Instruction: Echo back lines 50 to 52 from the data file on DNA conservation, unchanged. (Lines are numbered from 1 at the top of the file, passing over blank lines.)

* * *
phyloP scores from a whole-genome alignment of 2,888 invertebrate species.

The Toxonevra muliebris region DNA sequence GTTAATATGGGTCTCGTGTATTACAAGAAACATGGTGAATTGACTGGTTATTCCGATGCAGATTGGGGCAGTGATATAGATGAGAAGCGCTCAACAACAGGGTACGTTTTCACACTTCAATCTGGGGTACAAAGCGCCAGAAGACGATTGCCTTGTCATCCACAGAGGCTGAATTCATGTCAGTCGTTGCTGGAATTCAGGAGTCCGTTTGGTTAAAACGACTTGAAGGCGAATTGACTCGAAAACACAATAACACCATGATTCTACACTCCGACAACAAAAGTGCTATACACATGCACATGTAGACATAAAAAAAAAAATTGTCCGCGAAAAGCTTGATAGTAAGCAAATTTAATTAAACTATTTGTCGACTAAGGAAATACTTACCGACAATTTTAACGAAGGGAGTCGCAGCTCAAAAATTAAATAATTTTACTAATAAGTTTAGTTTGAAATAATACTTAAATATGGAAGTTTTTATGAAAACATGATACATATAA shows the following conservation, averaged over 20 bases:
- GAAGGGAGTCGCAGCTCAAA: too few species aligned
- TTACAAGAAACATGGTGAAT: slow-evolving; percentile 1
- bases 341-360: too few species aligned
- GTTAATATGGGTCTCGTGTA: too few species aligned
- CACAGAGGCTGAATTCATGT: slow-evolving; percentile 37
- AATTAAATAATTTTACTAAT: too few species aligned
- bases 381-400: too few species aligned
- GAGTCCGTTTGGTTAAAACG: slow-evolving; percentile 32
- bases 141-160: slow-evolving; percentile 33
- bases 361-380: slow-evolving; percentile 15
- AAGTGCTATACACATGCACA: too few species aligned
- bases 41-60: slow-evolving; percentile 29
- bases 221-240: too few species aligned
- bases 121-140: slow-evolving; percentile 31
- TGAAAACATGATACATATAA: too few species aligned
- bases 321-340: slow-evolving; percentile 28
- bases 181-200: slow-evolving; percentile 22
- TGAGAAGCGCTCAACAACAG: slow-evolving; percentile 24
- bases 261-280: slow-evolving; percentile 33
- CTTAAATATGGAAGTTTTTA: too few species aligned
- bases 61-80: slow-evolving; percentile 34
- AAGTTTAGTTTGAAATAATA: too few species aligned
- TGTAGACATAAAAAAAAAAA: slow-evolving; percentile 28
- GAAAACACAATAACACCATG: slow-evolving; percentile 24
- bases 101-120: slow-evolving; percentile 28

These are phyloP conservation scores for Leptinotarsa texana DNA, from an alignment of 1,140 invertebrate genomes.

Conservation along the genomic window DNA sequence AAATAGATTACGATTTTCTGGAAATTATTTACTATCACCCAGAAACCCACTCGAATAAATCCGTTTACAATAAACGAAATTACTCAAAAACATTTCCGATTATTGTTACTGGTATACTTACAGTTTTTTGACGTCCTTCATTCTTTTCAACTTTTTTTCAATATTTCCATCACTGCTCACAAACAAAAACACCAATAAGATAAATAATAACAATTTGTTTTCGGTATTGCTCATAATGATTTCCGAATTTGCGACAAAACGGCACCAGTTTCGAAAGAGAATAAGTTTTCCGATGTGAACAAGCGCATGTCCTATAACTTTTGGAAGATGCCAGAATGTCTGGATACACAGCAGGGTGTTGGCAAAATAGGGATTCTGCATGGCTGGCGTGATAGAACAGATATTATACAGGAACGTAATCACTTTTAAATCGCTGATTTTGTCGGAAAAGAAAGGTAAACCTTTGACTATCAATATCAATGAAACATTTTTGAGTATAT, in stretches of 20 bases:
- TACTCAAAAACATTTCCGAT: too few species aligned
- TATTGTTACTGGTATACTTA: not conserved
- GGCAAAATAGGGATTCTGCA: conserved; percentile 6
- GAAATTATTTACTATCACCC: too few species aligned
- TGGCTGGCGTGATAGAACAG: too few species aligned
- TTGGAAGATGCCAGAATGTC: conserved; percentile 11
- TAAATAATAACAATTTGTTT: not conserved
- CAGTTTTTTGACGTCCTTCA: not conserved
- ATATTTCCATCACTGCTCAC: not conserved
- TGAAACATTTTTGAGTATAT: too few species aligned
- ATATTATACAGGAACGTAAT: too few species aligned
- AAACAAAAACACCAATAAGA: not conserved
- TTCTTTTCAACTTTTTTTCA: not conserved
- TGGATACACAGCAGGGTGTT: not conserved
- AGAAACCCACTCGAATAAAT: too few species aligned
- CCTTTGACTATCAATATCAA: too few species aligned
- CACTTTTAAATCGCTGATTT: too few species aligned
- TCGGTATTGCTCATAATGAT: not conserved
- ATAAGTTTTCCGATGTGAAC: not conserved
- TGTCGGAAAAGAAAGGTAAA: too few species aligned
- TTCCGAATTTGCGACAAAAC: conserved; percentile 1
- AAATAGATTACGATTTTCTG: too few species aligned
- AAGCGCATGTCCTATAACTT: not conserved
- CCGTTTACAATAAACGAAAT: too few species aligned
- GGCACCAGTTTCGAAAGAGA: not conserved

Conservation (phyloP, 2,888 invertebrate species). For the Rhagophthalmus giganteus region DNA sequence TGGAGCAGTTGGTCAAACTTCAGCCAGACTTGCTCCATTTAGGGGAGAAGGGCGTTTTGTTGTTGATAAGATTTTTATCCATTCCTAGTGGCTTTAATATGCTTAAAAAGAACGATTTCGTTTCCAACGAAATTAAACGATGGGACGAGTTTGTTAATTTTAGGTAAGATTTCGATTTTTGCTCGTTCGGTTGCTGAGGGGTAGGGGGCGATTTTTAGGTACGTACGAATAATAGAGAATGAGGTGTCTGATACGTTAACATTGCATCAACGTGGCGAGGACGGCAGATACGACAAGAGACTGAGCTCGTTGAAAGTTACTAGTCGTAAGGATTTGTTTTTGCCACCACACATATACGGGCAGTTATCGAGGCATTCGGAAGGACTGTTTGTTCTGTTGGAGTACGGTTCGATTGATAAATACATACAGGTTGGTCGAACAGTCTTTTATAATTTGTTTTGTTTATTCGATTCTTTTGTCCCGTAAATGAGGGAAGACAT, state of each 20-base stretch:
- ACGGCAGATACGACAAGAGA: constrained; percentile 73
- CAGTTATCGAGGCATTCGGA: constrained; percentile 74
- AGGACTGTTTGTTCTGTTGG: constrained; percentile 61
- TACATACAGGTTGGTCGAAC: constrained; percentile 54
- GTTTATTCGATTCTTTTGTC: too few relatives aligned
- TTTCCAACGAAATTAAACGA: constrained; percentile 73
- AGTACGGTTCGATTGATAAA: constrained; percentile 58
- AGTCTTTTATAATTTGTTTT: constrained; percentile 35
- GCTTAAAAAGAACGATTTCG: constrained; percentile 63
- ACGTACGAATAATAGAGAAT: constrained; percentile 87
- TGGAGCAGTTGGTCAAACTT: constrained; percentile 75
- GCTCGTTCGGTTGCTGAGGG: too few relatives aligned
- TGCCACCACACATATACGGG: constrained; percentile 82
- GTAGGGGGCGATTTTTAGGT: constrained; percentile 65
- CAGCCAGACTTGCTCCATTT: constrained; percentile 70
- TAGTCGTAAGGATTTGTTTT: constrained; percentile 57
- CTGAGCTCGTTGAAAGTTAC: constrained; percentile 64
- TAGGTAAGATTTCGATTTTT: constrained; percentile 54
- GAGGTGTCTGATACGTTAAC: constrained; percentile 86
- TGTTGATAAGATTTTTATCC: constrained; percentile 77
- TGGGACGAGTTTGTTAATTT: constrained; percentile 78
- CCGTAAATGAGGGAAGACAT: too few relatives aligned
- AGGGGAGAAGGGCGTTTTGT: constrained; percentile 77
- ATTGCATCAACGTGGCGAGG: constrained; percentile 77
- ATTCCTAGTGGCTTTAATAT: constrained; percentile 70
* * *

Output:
- TTCCGAATTTGCGACAAAAC: conserved; percentile 1
- AAATAGATTACGATTTTCTG: too few species aligned
- AAGCGCATGTCCTATAACTT: not conserved